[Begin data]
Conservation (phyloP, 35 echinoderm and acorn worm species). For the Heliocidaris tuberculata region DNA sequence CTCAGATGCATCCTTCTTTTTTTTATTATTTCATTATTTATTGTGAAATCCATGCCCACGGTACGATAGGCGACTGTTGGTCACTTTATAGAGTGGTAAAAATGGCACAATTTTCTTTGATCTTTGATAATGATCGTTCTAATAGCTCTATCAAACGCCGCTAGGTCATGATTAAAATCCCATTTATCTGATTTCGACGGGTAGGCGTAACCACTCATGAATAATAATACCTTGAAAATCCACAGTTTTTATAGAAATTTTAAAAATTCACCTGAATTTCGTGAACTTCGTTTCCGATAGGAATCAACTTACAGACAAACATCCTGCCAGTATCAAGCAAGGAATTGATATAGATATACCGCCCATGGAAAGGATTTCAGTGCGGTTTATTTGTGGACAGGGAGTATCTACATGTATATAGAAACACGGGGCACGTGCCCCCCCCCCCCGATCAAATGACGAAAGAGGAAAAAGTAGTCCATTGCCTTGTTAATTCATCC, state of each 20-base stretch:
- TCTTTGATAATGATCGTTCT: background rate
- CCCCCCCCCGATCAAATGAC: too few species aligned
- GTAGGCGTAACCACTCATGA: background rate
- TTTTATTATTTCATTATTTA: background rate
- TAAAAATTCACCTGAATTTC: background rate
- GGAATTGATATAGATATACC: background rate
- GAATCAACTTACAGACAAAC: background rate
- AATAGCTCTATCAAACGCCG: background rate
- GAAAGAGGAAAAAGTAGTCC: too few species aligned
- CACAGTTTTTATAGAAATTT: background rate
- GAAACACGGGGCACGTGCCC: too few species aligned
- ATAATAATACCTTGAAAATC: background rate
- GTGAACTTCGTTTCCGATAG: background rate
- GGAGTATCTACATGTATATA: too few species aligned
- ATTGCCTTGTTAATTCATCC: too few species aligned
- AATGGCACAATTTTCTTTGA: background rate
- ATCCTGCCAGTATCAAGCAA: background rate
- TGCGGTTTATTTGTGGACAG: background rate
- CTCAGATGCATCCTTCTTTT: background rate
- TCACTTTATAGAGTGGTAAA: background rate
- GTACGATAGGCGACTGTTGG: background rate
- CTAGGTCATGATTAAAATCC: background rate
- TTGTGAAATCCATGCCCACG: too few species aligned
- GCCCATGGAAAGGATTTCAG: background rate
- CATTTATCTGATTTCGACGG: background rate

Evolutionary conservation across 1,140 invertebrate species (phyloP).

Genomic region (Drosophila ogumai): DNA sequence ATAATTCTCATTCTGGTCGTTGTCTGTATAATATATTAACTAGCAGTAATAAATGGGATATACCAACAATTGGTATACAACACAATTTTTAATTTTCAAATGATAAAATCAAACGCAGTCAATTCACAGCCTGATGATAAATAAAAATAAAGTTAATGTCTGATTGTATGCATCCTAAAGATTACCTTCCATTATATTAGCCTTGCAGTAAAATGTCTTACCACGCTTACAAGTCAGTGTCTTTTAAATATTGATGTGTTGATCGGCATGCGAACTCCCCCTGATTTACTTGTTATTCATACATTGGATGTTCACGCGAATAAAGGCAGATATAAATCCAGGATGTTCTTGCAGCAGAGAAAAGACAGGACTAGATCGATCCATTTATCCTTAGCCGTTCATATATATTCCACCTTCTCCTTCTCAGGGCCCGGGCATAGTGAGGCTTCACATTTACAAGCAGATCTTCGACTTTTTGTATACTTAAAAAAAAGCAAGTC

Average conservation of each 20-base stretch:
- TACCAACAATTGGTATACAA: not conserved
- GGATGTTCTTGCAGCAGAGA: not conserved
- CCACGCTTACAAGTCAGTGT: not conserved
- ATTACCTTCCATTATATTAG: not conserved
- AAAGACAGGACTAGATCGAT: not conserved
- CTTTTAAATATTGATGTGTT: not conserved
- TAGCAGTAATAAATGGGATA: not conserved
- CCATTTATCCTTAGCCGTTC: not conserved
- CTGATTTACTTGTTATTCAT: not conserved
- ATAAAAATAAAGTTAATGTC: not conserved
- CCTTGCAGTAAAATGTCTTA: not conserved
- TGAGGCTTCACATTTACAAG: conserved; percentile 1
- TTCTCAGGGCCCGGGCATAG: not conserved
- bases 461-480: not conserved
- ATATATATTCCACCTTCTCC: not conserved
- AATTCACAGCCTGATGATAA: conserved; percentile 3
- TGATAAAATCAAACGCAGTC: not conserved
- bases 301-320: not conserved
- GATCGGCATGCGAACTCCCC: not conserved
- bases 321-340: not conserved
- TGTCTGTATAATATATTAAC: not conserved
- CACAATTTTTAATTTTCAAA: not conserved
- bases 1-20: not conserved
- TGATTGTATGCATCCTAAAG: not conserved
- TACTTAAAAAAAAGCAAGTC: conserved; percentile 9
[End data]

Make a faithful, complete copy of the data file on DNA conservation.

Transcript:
Conservation (phyloP, 35 echinoderm and acorn worm species). For the Heliocidaris tuberculata region DNA sequence CTCAGATGCATCCTTCTTTTTTTTATTATTTCATTATTTATTGTGAAATCCATGCCCACGGTACGATAGGCGACTGTTGGTCACTTTATAGAGTGGTAAAAATGGCACAATTTTCTTTGATCTTTGATAATGATCGTTCTAATAGCTCTATCAAACGCCGCTAGGTCATGATTAAAATCCCATTTATCTGATTTCGACGGGTAGGCGTAACCACTCATGAATAATAATACCTTGAAAATCCACAGTTTTTATAGAAATTTTAAAAATTCACCTGAATTTCGTGAACTTCGTTTCCGATAGGAATCAACTTACAGACAAACATCCTGCCAGTATCAAGCAAGGAATTGATATAGATATACCGCCCATGGAAAGGATTTCAGTGCGGTTTATTTGTGGACAGGGAGTATCTACATGTATATAGAAACACGGGGCACGTGCCCCCCCCCCCCGATCAAATGACGAAAGAGGAAAAAGTAGTCCATTGCCTTGTTAATTCATCC, state of each 20-base stretch:
- TCTTTGATAATGATCGTTCT: background rate
- CCCCCCCCCGATCAAATGAC: too few species aligned
- GTAGGCGTAACCACTCATGA: background rate
- TTTTATTATTTCATTATTTA: background rate
- TAAAAATTCACCTGAATTTC: background rate
- GGAATTGATATAGATATACC: background rate
- GAATCAACTTACAGACAAAC: background rate
- AATAGCTCTATCAAACGCCG: background rate
- GAAAGAGGAAAAAGTAGTCC: too few species aligned
- CACAGTTTTTATAGAAATTT: background rate
- GAAACACGGGGCACGTGCCC: too few species aligned
- ATAATAATACCTTGAAAATC: background rate
- GTGAACTTCGTTTCCGATAG: background rate
- GGAGTATCTACATGTATATA: too few species aligned
- ATTGCCTTGTTAATTCATCC: too few species aligned
- AATGGCACAATTTTCTTTGA: background rate
- ATCCTGCCAGTATCAAGCAA: background rate
- TGCGGTTTATTTGTGGACAG: background rate
- CTCAGATGCATCCTTCTTTT: background rate
- TCACTTTATAGAGTGGTAAA: background rate
- GTACGATAGGCGACTGTTGG: background rate
- CTAGGTCATGATTAAAATCC: background rate
- TTGTGAAATCCATGCCCACG: too few species aligned
- GCCCATGGAAAGGATTTCAG: background rate
- CATTTATCTGATTTCGACGG: background rate

Evolutionary conservation across 1,140 invertebrate species (phyloP).

Genomic region (Drosophila ogumai): DNA sequence ATAATTCTCATTCTGGTCGTTGTCTGTATAATATATTAACTAGCAGTAATAAATGGGATATACCAACAATTGGTATACAACACAATTTTTAATTTTCAAATGATAAAATCAAACGCAGTCAATTCACAGCCTGATGATAAATAAAAATAAAGTTAATGTCTGATTGTATGCATCCTAAAGATTACCTTCCATTATATTAGCCTTGCAGTAAAATGTCTTACCACGCTTACAAGTCAGTGTCTTTTAAATATTGATGTGTTGATCGGCATGCGAACTCCCCCTGATTTACTTGTTATTCATACATTGGATGTTCACGCGAATAAAGGCAGATATAAATCCAGGATGTTCTTGCAGCAGAGAAAAGACAGGACTAGATCGATCCATTTATCCTTAGCCGTTCATATATATTCCACCTTCTCCTTCTCAGGGCCCGGGCATAGTGAGGCTTCACATTTACAAGCAGATCTTCGACTTTTTGTATACTTAAAAAAAAGCAAGTC

Average conservation of each 20-base stretch:
- TACCAACAATTGGTATACAA: not conserved
- GGATGTTCTTGCAGCAGAGA: not conserved
- CCACGCTTACAAGTCAGTGT: not conserved
- ATTACCTTCCATTATATTAG: not conserved
- AAAGACAGGACTAGATCGAT: not conserved
- CTTTTAAATATTGATGTGTT: not conserved
- TAGCAGTAATAAATGGGATA: not conserved
- CCATTTATCCTTAGCCGTTC: not conserved
- CTGATTTACTTGTTATTCAT: not conserved
- ATAAAAATAAAGTTAATGTC: not conserved
- CCTTGCAGTAAAATGTCTTA: not conserved
- TGAGGCTTCACATTTACAAG: conserved; percentile 1
- TTCTCAGGGCCCGGGCATAG: not conserved
- bases 461-480: not conserved
- ATATATATTCCACCTTCTCC: not conserved
- AATTCACAGCCTGATGATAA: conserved; percentile 3
- TGATAAAATCAAACGCAGTC: not conserved
- bases 301-320: not conserved
- GATCGGCATGCGAACTCCCC: not conserved
- bases 321-340: not conserved
- TGTCTGTATAATATATTAAC: not conserved
- CACAATTTTTAATTTTCAAA: not conserved
- bases 1-20: not conserved
- TGATTGTATGCATCCTAAAG: not conserved
- TACTTAAAAAAAAGCAAGTC: conserved; percentile 9